Indianapolis 500. The Way It Was In The Beginning.

David Uhl’s image “Glorious Failure” graced the cover of the Indy 500 in 2008. And this year David has been selected again as Program Cover Artist again for this year’s 100th anniversary. The new piece featured here, titled “In the Beginning”, depicts the first running at Indy in 1911. David Uhl has devoted much of his career to creating masterpieces reflecting his passion for the romance of eras past and because of his understanding of light and color he provides beautifully executed paintings of intriguing subjects which were originally recorded in black and white.

In David’s words “After viewing hundreds of archival photographs, a singular image did not present itself as suitable for the occasion. Instead I chose to combine several elements to recreate this dramatic moment from the inaugural race. I especially was attracted to the elegance of the Victorian-clad spectators contrasted against the fierce, dusty drama unfolding on the track.  It was not only an honor to be selected for this, but it was a really fun piece to dream up.  I was elated  to be invited to the museum to view the old glass plate negatives from the earliest of the Indianapolis Motor Speedway’s archives.  Many great stories were told me by Mr. Donald Davidson, the historian at the museum, so I put some to paint.  This particular image is a never before seen version of  the inaugural race in 1911.”

The original oil painting measures 36″ x 48″.  To celebrate this historic event, David has agreed to offer an edition of signed, numbered canvas giclee prints.  Each Fine Art print will come beautifully framed with a Certificate of Authenticity and Commemorative plaque.  He is also packaging a limited number of “Glorious Failure” prints with “In the Beginning” for those who want both pieces. Print specifics of “In the Beginning”: Small canvas – image size 18 x 24, edition of 170 plus 20 Artist Proofs and 10 Hors d’ Commerce – framed price $625. Medium canvas – image size 24 x 36, edition of 170 plus 20 Artist Proofs and 10 Hors d’ Commerce – framed price $1,250. Large canvas – image size 32 x 48, edition of 85 plus 10 Artist Proofs and 5 Hors d’ Commerce – framed price $3,500. (If you order now, David will extend a 10% discount on any of the above three sizes)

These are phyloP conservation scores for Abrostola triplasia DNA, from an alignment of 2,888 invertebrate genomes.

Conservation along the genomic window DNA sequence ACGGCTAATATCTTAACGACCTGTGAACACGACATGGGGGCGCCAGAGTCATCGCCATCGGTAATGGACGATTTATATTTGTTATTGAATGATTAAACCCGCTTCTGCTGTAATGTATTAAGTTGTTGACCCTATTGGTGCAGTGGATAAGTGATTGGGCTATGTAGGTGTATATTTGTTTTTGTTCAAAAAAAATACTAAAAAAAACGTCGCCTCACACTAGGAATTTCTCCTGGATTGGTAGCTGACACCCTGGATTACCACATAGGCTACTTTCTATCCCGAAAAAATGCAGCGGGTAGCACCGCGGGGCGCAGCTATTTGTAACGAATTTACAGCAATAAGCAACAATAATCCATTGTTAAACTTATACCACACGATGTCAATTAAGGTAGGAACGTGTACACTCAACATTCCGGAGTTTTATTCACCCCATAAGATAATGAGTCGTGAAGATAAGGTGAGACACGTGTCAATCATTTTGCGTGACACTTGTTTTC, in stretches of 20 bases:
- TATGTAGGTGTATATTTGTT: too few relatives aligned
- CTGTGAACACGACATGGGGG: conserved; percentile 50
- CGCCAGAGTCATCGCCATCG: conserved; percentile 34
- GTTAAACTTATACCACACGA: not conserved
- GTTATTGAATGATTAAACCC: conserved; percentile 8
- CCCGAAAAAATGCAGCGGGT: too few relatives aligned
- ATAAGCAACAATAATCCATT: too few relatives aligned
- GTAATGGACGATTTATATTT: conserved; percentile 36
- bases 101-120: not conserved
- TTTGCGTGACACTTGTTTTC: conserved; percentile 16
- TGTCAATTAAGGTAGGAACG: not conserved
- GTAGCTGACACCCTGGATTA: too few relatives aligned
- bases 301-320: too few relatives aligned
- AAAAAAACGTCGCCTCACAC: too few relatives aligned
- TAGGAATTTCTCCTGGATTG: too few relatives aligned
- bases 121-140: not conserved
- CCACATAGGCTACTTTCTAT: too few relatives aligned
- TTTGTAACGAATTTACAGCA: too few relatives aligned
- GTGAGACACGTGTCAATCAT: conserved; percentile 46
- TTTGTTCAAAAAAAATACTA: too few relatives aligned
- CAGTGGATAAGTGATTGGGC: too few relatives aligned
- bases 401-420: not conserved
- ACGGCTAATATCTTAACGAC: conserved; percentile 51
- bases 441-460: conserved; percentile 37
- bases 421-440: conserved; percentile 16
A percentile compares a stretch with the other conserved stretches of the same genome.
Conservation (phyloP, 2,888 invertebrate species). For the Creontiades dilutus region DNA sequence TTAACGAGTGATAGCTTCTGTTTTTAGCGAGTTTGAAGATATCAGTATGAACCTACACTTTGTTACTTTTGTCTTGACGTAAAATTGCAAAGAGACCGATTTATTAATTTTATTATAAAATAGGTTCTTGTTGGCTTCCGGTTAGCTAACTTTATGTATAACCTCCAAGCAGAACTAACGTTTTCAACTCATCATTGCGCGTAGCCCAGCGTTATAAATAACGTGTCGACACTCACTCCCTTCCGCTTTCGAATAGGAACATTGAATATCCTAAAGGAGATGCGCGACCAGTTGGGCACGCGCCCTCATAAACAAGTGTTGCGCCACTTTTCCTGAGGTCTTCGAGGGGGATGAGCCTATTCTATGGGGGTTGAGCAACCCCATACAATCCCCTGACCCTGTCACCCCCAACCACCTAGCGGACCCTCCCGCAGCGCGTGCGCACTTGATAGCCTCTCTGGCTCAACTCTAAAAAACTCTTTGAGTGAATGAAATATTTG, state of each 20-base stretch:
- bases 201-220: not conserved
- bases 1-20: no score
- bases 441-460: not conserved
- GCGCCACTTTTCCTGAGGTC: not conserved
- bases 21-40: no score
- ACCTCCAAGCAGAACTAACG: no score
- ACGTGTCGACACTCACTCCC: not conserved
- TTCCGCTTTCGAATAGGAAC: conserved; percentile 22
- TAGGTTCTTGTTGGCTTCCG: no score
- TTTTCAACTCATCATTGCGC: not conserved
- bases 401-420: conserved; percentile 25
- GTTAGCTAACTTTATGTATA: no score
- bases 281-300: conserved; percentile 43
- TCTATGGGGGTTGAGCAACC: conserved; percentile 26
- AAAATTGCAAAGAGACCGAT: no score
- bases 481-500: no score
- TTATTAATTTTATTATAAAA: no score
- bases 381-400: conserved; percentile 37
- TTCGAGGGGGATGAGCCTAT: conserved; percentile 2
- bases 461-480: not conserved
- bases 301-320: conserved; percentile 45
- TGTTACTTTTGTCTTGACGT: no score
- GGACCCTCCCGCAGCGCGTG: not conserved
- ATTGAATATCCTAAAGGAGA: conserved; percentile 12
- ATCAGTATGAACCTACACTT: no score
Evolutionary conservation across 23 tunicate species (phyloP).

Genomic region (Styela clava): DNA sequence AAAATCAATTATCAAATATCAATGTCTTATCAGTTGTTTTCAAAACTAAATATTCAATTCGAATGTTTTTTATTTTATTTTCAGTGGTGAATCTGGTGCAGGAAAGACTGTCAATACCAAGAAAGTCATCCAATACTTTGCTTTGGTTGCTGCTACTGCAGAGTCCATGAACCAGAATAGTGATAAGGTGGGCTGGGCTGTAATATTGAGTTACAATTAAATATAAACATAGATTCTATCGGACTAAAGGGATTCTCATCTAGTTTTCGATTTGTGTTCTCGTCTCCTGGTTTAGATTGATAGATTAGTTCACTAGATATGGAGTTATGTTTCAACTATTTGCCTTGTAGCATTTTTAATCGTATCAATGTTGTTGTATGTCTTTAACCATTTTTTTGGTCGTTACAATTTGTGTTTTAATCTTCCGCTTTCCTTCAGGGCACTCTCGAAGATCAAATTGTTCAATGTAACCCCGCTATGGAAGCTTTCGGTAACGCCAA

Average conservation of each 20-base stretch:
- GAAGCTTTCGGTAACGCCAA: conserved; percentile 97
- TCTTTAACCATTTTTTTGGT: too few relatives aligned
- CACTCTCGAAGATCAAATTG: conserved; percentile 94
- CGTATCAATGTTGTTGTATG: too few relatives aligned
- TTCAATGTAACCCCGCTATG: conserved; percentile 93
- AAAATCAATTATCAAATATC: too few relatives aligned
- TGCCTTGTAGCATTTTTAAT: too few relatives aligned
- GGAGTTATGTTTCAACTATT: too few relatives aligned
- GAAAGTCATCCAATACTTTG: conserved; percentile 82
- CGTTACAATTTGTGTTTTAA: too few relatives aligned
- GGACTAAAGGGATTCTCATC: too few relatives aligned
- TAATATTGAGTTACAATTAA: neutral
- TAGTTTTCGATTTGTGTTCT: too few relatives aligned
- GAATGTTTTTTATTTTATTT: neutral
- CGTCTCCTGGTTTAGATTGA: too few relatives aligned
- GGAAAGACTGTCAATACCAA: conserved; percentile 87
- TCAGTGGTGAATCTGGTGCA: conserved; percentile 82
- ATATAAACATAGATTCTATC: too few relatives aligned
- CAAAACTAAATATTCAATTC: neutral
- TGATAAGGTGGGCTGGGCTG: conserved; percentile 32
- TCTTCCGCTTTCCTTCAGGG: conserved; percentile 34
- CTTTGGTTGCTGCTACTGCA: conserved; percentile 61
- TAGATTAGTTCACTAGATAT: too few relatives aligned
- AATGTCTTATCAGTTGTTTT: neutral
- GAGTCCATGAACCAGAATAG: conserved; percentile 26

Donald Davidson, IMS historian, explains “It is an iconic moment as eventual winner Ray Harroun carves his way through lapped traffic in turn one of the Indianapolis Motor Speedway on his way to winning the very first 500-Mile Race on May 30, 1911. Because of complaints from other teams that the engineering department of the local Nordyke & Marmon passenger car firm had produced a special single-seat car which did not allow for the commonly used riding mechanic (serving, among other things, as a second “pair of eyes”), driver/engineer Harroun rigged up above the cowling of the #32 Marmon “Wasp” what is believed to be the very first rear-view mirror ever used on an automobile. Out-distancing 39 other contestants, mostly driving stripped-down versions of current passenger cars, Harroun won in a time of six hours and 42 minutes to average 74.602 mph, witnessed by a huge crowd estimated in the region of 80,000, many of whom had come by rail from New York, Chicago, Cleveland and St. Louis. The winning team earned $14,250 from a total purse in excess of $30,000, which was a huge amount for the time.”